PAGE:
Off the back of a wave of rave reviews, Jackie has landed in UK cinemas, with Natalie Portman in the lead. So: any good?
It was almost a little too on-the-nose for Entertainment One to release Jackie last Friday, given that it’s a film about mourning for a political figure lost in the wake of a terrible tragedy as the peaceful transfer of power takes precedence over anyone’s feelings. Then again, the film itself, which stars Natalie Portman as Jacqueline Kennedy, is so much a callback to a bygone age that any comparisons to current affairs are moot.
The film dramatises a pivotal LIFE magazine interview by reporter Theodore H. White (here represented by Billy Crudup as an unnamed character), which took place in the week following John F. Kennedy’s assassination in November 1963. Mrs. Kennedy reserves strict editorial control over the cover story, but insists on fulfilling her duty as First Lady by putting on a brave face for the American people.
Through flashbacks, the film uncovers the different layers behind that public façade, before and in the week after the assassination took place. Jackie mourns with her children, brother-in-law Robert (Peter Sarsgaard), arts expert and confidante William Walton (Richard E. Grant) and her priest Father McSorley (John Hurt) while trying to secure the legacy that she and her husband worked for while he was alive.
Kennedy was the last President of the United States to be assassinated and coming in the advent of the television age, it’s one of the most documented events of the last century, from the Zapruder film to the countless conspiracy theories. Here, director Pablo Larraín and screenwriter Noah Oppenheimer are instead looking at Jackie’s extraordinary composure and her private anguish in the days that followed.
The film never gets to be sentimental or scurrilous in its dramatisation and the non-linear structure boldly mixes imagined private moments with other documented events, most notably in a recreation of a 1962 TV documentary in which the First Lady gave cameras a guided tour of the White House. The rest of the film matches the 1:66:1 aspect ratio and on a cinema screen, the televisual framing almost cages and isolates her, except that she’s the main mover in the story any time that she is on screen.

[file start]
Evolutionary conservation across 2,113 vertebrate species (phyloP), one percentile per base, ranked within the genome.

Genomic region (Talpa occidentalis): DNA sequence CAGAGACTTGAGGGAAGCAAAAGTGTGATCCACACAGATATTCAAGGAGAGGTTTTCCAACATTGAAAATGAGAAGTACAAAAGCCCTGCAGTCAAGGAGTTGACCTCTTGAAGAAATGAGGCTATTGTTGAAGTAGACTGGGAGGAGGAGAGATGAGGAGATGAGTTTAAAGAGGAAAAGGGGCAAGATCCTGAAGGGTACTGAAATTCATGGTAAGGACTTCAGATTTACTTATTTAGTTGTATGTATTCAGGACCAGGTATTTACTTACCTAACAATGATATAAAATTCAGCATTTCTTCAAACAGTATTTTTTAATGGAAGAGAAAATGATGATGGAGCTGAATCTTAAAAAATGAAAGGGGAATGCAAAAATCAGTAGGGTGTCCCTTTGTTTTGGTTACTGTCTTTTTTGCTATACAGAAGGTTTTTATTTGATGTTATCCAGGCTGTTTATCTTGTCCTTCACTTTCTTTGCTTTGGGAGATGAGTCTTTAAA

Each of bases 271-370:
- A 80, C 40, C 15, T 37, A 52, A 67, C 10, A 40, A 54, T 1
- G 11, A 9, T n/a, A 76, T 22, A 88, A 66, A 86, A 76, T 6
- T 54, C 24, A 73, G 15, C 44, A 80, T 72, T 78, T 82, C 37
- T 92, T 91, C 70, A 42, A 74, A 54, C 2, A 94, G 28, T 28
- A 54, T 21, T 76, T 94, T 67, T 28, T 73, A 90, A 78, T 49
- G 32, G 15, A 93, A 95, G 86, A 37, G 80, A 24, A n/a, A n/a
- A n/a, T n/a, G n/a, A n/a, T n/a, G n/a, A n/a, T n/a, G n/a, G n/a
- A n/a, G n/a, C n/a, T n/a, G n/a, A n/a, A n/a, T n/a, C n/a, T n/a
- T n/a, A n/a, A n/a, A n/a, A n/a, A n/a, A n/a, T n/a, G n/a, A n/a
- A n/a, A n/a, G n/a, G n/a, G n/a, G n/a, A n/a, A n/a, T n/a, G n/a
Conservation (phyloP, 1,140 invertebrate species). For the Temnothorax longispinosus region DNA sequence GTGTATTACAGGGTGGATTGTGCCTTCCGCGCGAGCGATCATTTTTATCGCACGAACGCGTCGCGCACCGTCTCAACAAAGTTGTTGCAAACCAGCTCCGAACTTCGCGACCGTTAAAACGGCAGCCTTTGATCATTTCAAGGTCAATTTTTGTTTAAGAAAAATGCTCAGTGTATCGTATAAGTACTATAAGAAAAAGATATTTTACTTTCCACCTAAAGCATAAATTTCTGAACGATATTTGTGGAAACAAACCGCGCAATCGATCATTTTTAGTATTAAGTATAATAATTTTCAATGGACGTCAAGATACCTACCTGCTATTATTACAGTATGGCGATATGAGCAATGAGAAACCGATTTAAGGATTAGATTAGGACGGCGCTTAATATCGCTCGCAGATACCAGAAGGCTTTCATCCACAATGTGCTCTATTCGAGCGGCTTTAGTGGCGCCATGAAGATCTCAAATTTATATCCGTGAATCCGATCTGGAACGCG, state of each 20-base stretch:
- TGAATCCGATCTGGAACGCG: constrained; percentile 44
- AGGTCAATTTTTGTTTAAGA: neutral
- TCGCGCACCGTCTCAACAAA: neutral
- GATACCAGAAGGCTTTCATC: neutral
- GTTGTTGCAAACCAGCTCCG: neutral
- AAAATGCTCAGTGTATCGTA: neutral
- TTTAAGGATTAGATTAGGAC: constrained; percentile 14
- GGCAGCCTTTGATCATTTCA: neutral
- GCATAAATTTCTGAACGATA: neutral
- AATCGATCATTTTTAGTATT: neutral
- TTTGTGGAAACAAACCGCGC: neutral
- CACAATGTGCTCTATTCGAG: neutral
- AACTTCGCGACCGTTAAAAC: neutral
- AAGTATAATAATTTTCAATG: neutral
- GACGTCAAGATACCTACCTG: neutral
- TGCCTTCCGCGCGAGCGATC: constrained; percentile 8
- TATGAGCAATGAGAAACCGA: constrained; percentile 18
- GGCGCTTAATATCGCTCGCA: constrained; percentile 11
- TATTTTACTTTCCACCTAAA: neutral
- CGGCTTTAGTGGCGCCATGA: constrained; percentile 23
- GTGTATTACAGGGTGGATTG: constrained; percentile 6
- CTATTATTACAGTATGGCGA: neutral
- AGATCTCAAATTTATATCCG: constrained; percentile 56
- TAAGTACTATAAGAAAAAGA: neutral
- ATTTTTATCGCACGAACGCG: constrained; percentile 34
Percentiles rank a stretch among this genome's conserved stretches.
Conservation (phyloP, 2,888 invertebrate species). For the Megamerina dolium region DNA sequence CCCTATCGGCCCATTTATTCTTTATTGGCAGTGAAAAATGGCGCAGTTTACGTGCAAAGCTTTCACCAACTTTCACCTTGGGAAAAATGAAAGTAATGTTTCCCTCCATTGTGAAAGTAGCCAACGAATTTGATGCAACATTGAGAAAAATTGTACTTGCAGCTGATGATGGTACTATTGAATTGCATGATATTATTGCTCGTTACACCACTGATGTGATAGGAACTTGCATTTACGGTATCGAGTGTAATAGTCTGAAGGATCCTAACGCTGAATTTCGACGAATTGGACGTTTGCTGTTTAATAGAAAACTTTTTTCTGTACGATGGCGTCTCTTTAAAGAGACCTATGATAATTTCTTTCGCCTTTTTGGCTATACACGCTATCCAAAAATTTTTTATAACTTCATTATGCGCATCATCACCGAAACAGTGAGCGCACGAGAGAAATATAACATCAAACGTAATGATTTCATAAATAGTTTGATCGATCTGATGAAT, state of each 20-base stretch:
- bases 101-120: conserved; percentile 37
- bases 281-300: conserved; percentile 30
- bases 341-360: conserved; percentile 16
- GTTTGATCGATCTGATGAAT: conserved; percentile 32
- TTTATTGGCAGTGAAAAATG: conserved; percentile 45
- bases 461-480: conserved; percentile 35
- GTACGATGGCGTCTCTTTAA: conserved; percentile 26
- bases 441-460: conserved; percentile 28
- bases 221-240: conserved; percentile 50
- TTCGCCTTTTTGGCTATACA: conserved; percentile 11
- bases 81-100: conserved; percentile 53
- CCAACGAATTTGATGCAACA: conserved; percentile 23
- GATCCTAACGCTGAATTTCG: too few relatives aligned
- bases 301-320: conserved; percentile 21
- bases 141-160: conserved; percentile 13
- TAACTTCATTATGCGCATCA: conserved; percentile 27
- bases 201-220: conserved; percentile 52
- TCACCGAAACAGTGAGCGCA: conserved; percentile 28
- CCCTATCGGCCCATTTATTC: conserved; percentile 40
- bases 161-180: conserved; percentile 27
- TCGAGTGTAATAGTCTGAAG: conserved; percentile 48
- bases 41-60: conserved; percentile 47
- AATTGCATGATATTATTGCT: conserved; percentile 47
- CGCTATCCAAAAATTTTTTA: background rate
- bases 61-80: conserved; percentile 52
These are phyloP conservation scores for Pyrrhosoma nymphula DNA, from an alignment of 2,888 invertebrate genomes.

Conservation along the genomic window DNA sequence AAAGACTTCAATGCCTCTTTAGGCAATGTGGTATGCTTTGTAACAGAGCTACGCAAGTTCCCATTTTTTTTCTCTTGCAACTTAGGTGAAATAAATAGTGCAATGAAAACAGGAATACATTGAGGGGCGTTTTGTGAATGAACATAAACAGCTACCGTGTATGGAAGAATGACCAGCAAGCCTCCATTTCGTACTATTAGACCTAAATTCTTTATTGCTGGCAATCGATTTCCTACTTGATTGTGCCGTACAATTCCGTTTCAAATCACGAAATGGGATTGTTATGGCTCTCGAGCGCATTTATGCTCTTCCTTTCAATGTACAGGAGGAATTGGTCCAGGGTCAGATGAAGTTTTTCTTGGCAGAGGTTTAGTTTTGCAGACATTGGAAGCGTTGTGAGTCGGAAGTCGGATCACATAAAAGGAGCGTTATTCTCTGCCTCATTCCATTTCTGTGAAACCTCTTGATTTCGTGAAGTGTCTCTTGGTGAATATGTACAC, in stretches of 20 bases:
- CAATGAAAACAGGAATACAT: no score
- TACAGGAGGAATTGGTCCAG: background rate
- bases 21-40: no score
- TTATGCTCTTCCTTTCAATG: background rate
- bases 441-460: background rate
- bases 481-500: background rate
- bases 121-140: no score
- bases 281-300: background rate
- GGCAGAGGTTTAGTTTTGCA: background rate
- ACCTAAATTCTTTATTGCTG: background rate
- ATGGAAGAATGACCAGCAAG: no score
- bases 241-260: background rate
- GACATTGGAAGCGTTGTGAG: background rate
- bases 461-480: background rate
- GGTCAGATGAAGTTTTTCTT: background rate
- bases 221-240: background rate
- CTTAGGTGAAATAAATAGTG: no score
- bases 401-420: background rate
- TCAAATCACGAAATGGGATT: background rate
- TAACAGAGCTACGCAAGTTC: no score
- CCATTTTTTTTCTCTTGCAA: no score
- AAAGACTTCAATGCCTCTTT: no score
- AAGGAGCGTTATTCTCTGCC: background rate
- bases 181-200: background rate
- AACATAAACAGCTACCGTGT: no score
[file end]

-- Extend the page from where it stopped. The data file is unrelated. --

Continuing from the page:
Natalie Portman was Larraín’s only choice for the role of Jackie and her performance is rightly being applauded in all quarters. In the centre of this stream of consciousness character study, she has to modulate herself for the various performances that Jackie puts on for the media and for those around her.
In company, she’s always mannered and graceful, but still somewhat isolated. Cinematographer Stéphane Fontaine moves his camera as though it has been set adrift with her, but it’s the shift in Portman’s manner depending on who she’s with that shows the most remarkable difference. In such a dignified and funereal portrait of a historical figure, there is sometimes a risk of calcifying a character rather than celebrating them, but the tremendous humanity of Portman’s performance keeps you absorbed even when the film’s coldness of touch could become alienating.
The film moves around in time, but not in tone and the project’s origins as a HBO miniseries are apparent in the way. With Portman as a constant, only Sarsgaard really makes an impression out of the supporting cast, as the fiercely protective younger Kennedy, united in grief with Jackie, if not in opinion. The supporting characters mostly only have to listen, but it means that Portman is doing most of the work and that Hurt and Grant serve much the same function as Crudup’s interviewer. It’s intended as fragmented, reflecting Jackie’s state of mind, but on a big screen, it comes off as episodic.
Composer Mica Levi also serves to rein in the many disparate pieces of the story with her superb score. The music soars and swoons with sadness, but it’s not doing the heavy lifting emotionally. Levi’s work on Under The Skin makes her perfect for this material, which feels darker and more introspective than most of the other biopics that fill up Oscar voters’ inboxes around this time of year.
Jackie is frankly more of a psychological horror film than a gilded, reverent biopic, seizing a less explored and more intimate perspective on one of the most discussed and dramatised catastrophes in modern history. Grounded by Portman’s supernaturally strong performance, it gives the viewer little else to latch onto and I confess I found it alienating at times, but its thoughtfulness and authenticity are laudable.
Jackie is in UK cinemas now.